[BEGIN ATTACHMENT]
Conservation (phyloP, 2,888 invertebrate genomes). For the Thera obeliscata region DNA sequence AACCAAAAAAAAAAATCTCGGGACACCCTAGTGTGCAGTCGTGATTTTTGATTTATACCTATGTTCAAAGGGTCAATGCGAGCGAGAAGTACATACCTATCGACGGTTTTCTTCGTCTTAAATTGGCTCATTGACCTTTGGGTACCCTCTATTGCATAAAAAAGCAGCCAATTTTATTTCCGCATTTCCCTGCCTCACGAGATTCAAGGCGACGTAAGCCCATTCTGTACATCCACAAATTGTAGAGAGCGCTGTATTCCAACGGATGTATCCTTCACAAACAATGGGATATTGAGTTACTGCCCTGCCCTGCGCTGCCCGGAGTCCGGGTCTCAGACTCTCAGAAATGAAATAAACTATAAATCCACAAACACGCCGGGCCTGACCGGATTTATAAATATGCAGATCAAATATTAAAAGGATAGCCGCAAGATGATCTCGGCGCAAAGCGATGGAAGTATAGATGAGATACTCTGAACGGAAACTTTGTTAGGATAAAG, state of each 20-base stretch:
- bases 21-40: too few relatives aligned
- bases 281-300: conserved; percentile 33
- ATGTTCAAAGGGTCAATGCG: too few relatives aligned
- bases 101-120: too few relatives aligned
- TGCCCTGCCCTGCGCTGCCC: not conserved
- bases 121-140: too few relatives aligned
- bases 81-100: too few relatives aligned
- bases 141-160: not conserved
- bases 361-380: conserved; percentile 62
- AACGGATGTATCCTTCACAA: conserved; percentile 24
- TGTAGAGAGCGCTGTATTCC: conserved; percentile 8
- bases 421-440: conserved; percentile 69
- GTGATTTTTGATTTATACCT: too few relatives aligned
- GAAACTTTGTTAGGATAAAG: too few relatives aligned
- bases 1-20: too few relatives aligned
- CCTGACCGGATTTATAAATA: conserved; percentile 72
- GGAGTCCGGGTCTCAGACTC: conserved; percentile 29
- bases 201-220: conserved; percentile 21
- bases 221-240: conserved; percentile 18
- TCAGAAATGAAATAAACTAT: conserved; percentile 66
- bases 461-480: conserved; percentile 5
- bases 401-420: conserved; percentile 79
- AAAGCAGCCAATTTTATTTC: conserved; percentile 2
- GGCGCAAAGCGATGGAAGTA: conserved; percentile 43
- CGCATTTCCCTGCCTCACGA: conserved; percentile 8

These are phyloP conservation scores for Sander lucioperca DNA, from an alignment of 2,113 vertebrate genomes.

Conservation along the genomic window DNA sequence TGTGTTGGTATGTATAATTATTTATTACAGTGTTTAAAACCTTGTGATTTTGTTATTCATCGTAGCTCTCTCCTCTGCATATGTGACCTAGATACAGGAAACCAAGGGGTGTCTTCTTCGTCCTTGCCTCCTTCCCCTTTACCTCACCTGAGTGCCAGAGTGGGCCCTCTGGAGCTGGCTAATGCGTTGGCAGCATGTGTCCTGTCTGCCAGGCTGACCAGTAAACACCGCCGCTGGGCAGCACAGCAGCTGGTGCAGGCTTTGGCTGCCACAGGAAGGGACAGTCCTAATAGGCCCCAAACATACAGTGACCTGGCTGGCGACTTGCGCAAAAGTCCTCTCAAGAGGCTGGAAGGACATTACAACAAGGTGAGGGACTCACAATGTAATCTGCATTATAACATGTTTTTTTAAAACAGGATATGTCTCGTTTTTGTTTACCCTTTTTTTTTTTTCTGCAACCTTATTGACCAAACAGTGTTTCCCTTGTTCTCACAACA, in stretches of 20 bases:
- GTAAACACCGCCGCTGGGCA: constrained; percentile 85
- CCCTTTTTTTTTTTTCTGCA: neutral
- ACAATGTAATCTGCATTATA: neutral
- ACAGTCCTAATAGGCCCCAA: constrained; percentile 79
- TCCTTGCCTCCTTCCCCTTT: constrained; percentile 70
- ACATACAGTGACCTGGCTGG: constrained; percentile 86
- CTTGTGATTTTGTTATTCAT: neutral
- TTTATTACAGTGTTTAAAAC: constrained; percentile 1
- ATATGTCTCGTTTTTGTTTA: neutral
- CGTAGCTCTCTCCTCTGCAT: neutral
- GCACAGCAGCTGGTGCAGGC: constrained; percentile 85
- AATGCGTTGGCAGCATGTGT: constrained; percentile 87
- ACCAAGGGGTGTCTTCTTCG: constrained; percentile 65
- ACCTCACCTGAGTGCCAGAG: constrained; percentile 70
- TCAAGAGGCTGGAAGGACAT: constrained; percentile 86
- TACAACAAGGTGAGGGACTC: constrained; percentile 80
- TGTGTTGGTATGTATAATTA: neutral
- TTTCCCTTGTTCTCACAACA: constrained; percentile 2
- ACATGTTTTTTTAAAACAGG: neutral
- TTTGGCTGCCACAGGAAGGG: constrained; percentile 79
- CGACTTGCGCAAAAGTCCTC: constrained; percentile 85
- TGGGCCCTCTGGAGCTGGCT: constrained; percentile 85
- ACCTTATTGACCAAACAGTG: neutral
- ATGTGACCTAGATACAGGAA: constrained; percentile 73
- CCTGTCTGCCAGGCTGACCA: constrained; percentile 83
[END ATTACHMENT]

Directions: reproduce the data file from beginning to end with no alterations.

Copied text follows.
Conservation (phyloP, 2,888 invertebrate genomes). For the Thera obeliscata region DNA sequence AACCAAAAAAAAAAATCTCGGGACACCCTAGTGTGCAGTCGTGATTTTTGATTTATACCTATGTTCAAAGGGTCAATGCGAGCGAGAAGTACATACCTATCGACGGTTTTCTTCGTCTTAAATTGGCTCATTGACCTTTGGGTACCCTCTATTGCATAAAAAAGCAGCCAATTTTATTTCCGCATTTCCCTGCCTCACGAGATTCAAGGCGACGTAAGCCCATTCTGTACATCCACAAATTGTAGAGAGCGCTGTATTCCAACGGATGTATCCTTCACAAACAATGGGATATTGAGTTACTGCCCTGCCCTGCGCTGCCCGGAGTCCGGGTCTCAGACTCTCAGAAATGAAATAAACTATAAATCCACAAACACGCCGGGCCTGACCGGATTTATAAATATGCAGATCAAATATTAAAAGGATAGCCGCAAGATGATCTCGGCGCAAAGCGATGGAAGTATAGATGAGATACTCTGAACGGAAACTTTGTTAGGATAAAG, state of each 20-base stretch:
- bases 21-40: too few relatives aligned
- bases 281-300: conserved; percentile 33
- ATGTTCAAAGGGTCAATGCG: too few relatives aligned
- bases 101-120: too few relatives aligned
- TGCCCTGCCCTGCGCTGCCC: not conserved
- bases 121-140: too few relatives aligned
- bases 81-100: too few relatives aligned
- bases 141-160: not conserved
- bases 361-380: conserved; percentile 62
- AACGGATGTATCCTTCACAA: conserved; percentile 24
- TGTAGAGAGCGCTGTATTCC: conserved; percentile 8
- bases 421-440: conserved; percentile 69
- GTGATTTTTGATTTATACCT: too few relatives aligned
- GAAACTTTGTTAGGATAAAG: too few relatives aligned
- bases 1-20: too few relatives aligned
- CCTGACCGGATTTATAAATA: conserved; percentile 72
- GGAGTCCGGGTCTCAGACTC: conserved; percentile 29
- bases 201-220: conserved; percentile 21
- bases 221-240: conserved; percentile 18
- TCAGAAATGAAATAAACTAT: conserved; percentile 66
- bases 461-480: conserved; percentile 5
- bases 401-420: conserved; percentile 79
- AAAGCAGCCAATTTTATTTC: conserved; percentile 2
- GGCGCAAAGCGATGGAAGTA: conserved; percentile 43
- CGCATTTCCCTGCCTCACGA: conserved; percentile 8

These are phyloP conservation scores for Sander lucioperca DNA, from an alignment of 2,113 vertebrate genomes.

Conservation along the genomic window DNA sequence TGTGTTGGTATGTATAATTATTTATTACAGTGTTTAAAACCTTGTGATTTTGTTATTCATCGTAGCTCTCTCCTCTGCATATGTGACCTAGATACAGGAAACCAAGGGGTGTCTTCTTCGTCCTTGCCTCCTTCCCCTTTACCTCACCTGAGTGCCAGAGTGGGCCCTCTGGAGCTGGCTAATGCGTTGGCAGCATGTGTCCTGTCTGCCAGGCTGACCAGTAAACACCGCCGCTGGGCAGCACAGCAGCTGGTGCAGGCTTTGGCTGCCACAGGAAGGGACAGTCCTAATAGGCCCCAAACATACAGTGACCTGGCTGGCGACTTGCGCAAAAGTCCTCTCAAGAGGCTGGAAGGACATTACAACAAGGTGAGGGACTCACAATGTAATCTGCATTATAACATGTTTTTTTAAAACAGGATATGTCTCGTTTTTGTTTACCCTTTTTTTTTTTTCTGCAACCTTATTGACCAAACAGTGTTTCCCTTGTTCTCACAACA, in stretches of 20 bases:
- GTAAACACCGCCGCTGGGCA: constrained; percentile 85
- CCCTTTTTTTTTTTTCTGCA: neutral
- ACAATGTAATCTGCATTATA: neutral
- ACAGTCCTAATAGGCCCCAA: constrained; percentile 79
- TCCTTGCCTCCTTCCCCTTT: constrained; percentile 70
- ACATACAGTGACCTGGCTGG: constrained; percentile 86
- CTTGTGATTTTGTTATTCAT: neutral
- TTTATTACAGTGTTTAAAAC: constrained; percentile 1
- ATATGTCTCGTTTTTGTTTA: neutral
- CGTAGCTCTCTCCTCTGCAT: neutral
- GCACAGCAGCTGGTGCAGGC: constrained; percentile 85
- AATGCGTTGGCAGCATGTGT: constrained; percentile 87
- ACCAAGGGGTGTCTTCTTCG: constrained; percentile 65
- ACCTCACCTGAGTGCCAGAG: constrained; percentile 70
- TCAAGAGGCTGGAAGGACAT: constrained; percentile 86
- TACAACAAGGTGAGGGACTC: constrained; percentile 80
- TGTGTTGGTATGTATAATTA: neutral
- TTTCCCTTGTTCTCACAACA: constrained; percentile 2
- ACATGTTTTTTTAAAACAGG: neutral
- TTTGGCTGCCACAGGAAGGG: constrained; percentile 79
- CGACTTGCGCAAAAGTCCTC: constrained; percentile 85
- TGGGCCCTCTGGAGCTGGCT: constrained; percentile 85
- ACCTTATTGACCAAACAGTG: neutral
- ATGTGACCTAGATACAGGAA: constrained; percentile 73
- CCTGTCTGCCAGGCTGACCA: constrained; percentile 83